The subjective measures used to study mood disorders in humans cannot be replicated in animals; however, the increasing application of objective neuropsychological methods provides opportunities to develop translational animal tasks. Here we describe a novel behavioral approach, which has enabled us to investigate similar affective biases in rodents. In our affective bias test (ABT), rats encounter two independent positive experiences-the association between food reward and specific digging substrate-during discrimination learning sessions. These are performed on separate days under either neutral conditions or during a pharmacological or affective state manipulation. Affective bias is then quantified using a preference test where both previously rewarded substrates are presented together and the rat's choices recorded. The absolute value of the experience is kept consistent and all other factors are counterbalanced so that any bias at recall can be attributed to treatment. Replicating previous findings from studies in healthy volunteers, we observe significant positive affective biases following acute treatment with typical (fluoxetine, citalopram, reboxetine, venlafaxine, clomipramine) and atypical antidepressants (agomelatine, mirtazapine), and significant negative affective biases following treatment with drugs associated with inducing negative affective states in humans (FG7142, rimonabant, 13-cis retinoic acid). We also observed that acute psychosocial stress and environmental enrichment induce significant negative and positive affective biases, respectively, and provide evidence that these affective biases involve memory consolidation. The positive and negative affective biases induced in our test also mirror the antidepressant and pro-depressant effects of these drugs in patients suggesting our test has both translational and predictive validity. Our results suggest that cognitive affective biases could contribute to drug-or stress-induced mood changes in people and support the hypothesis that a cognitive neuropsychological mechanism contributes to antidepressant drug efficacy. © 2013 American College of Neuropsychopharmacology. All rights reserved.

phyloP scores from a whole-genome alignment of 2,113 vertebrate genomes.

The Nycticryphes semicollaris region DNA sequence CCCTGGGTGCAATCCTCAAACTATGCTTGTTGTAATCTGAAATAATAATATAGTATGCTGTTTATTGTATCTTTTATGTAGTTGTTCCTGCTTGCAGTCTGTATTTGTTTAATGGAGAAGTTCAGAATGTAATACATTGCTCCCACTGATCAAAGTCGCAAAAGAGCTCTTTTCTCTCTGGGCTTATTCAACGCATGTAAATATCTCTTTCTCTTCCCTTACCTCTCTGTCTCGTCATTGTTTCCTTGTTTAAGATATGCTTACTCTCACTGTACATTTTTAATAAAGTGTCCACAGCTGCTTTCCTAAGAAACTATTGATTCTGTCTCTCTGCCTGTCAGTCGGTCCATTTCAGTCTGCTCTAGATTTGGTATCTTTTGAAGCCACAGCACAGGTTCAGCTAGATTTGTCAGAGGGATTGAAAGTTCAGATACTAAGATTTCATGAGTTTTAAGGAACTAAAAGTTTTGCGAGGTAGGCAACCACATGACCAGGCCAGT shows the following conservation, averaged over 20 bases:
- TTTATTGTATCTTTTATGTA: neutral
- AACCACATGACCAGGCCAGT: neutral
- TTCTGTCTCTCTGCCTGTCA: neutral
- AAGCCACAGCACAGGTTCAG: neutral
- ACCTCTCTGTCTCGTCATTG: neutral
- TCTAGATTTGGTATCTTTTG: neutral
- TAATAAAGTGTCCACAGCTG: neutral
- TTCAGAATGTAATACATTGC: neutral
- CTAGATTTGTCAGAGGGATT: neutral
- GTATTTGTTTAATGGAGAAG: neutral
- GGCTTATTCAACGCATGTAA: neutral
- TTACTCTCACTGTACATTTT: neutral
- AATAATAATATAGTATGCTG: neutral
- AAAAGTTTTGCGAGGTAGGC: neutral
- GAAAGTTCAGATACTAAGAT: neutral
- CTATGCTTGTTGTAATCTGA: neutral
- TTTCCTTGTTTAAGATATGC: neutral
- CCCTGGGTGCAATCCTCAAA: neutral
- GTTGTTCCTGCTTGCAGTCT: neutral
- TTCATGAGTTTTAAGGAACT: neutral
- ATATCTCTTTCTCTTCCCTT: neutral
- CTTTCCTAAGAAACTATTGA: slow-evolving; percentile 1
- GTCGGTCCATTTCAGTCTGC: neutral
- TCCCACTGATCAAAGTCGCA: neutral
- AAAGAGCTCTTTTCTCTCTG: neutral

Scott Obach R.,Pfizer
Pharmacological Reviews | Year: 2013
Metabolism represents the most prevalent mechanism for drug clearance. Many drugs are converted to metabolites that can retain the intrinsic affinity of the parent drug for the pharmacological target. Drug metabolism redox reactions such as heteroatom dealkylations, hydroxylations, heteroatom oxygenations, reductions, and dehydrogenations can yield active metabolites, and in rare cases even conjugation reactions can yield an active metabolite. To understand the contribution of an active metabolite to efficacy relative to the contribution of the parent drug, the target affinity, functional activity, plasma protein binding, membrane permeability, and pharmacokinetics of the active metabolite and parent drug must be known. Underlying pharmacokinetic principles and clearance concepts are used to describe the dispositional behavior of metabolites in vivo. A method to rapidly identify active metabolites in drug research is described. Finally, over 100 examples of drugs with active metabolites are discussed with regard to the importance of the metabolite(s) in efficacy and safety. © 2013 by The American Society for Pharmacology and Experimental Therapeutics.